Sounders become first MLS team to win CONCACAF Champions League

SEATTLE — Turns out this actually was the year for Major League Soccer.

The run of MLS teams wondering when or if they’d be able to win a CONCACAF Champions League title was finally put to rest Wednesday at Lumen Field, where the Seattle Sounders defeated Mexican side Pumas UNAM 3-0 on the night and 5-2 on aggregate.

The always-reliable Raul Ruidiaz scored the opening goal on a deflected ball right before halftime:

Then in the 80th minute, he sent the crowd into a frenzy with the dagger, finishing a beautiful team build-up as chants of “Raul” filled the night:

Nico Lodeiro, who scored twice from the penalty spot in Mexico City last week to salvage an equal scoreline after the first leg, added the third goal shortly before stoppage time.

The Champions League, like its European counterpart, pits the top clubs from each league across the continent against each other in a tournament every winter and spring.

Since the establishment of the CONCACAF Champions League in its current iteration in 2008, Real Salt Lake, Montreal, Toronto FC and LAFC all reached the final but fell short to Liga MX opposition. If any MLS side was going to do it, of course it was the Sounders.

They’ve had a great run since entering the league in 2009, racking up two MLS Cups, a Supporters’ Shield and four U.S. Open Cups. This team is no stranger to the moment, and that was evident on Wednesday as they dictated the game throughout the 90 minutes, even with star players Nouhou and Joao Paulo both exiting early due to injury.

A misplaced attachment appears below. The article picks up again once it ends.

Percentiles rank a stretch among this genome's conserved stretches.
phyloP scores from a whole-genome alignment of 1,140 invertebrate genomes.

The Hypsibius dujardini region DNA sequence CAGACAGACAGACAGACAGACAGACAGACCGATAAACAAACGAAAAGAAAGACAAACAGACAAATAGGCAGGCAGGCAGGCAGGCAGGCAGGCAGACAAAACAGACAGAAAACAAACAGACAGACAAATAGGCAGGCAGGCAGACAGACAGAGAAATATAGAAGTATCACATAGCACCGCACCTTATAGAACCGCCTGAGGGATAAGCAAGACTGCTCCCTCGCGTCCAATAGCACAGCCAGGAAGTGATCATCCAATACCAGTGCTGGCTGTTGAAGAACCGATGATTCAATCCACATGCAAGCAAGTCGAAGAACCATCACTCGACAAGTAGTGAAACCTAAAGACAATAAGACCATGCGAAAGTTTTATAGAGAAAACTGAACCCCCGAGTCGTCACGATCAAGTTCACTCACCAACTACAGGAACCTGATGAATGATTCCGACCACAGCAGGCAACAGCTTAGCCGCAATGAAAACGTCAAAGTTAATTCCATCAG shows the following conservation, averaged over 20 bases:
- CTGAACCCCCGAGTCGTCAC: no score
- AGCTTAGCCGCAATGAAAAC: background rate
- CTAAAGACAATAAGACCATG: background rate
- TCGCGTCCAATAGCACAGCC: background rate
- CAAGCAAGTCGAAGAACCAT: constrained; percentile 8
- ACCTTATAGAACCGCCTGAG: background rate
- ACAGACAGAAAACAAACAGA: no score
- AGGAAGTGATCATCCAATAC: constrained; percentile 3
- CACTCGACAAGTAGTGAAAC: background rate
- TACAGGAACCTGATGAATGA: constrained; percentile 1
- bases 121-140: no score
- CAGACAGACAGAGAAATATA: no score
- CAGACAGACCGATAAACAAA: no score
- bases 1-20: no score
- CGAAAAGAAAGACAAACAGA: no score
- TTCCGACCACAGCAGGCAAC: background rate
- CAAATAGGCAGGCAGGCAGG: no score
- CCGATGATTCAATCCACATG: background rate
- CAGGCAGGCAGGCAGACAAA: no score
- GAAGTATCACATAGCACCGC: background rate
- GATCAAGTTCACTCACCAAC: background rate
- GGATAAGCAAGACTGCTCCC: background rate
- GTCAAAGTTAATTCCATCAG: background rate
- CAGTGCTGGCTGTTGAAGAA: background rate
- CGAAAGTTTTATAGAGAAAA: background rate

The Sounders now qualify for the FIFA Club World Cup, which includes champions from all seven FIFA confederations across the globe. The tournament typically takes place in December, though this year's event is yet to be announced since the men's World Cup is scheduled for November and December in Qatar.

Unlike when Mexican teams would dominate against MLS, Seattle wasn’t about to let that happen on its turf, especially not in front of an announced record crowd of 68,741, the largest in CONCACAF Champions League history. The large home atmosphere is a big reason why the Sounders so dangerous. They've surpassed 60,000 fans on nine occasions now, and they’ve won eight of those contests while drawing the other.

This was the sweetest. Whether it was goalkeeper Stefan Frei making some huge saves or newcomer Albert Rusnak stepping up all over the pitch, everyone contributed in the victory. Even 16-year-old Obed Vargas, who was unexpectedly thrusted into the game half hour in after Paulo’s injury.

Depth — which has frequently broken MLS teams in this competition — was tested for Seattle, but head coach Brian Schmetzer navigated it successfully.

The fans' pregame tifo read "Kings of Cascadia. Rulers of MLS. NEXT: CONCACAF."

They were right. This was the year.

Raul Ruidiaz (9) celebrates after scoring his second goal with teammates Nico Lodeiro (left) and Albert Rusnak as the Seattle Sounders became the first MLS team to win the CONCACAF Champions League. (AP Photo/Ted S. Warren)
Raul Ruidiaz (9) celebrates after scoring his second goal with teammates Nico Lodeiro (left) and Albert Rusnak as the Seattle Sounders became the first MLS team to win the CONCACAF Champions League. (AP Photo/Ted S. Warren)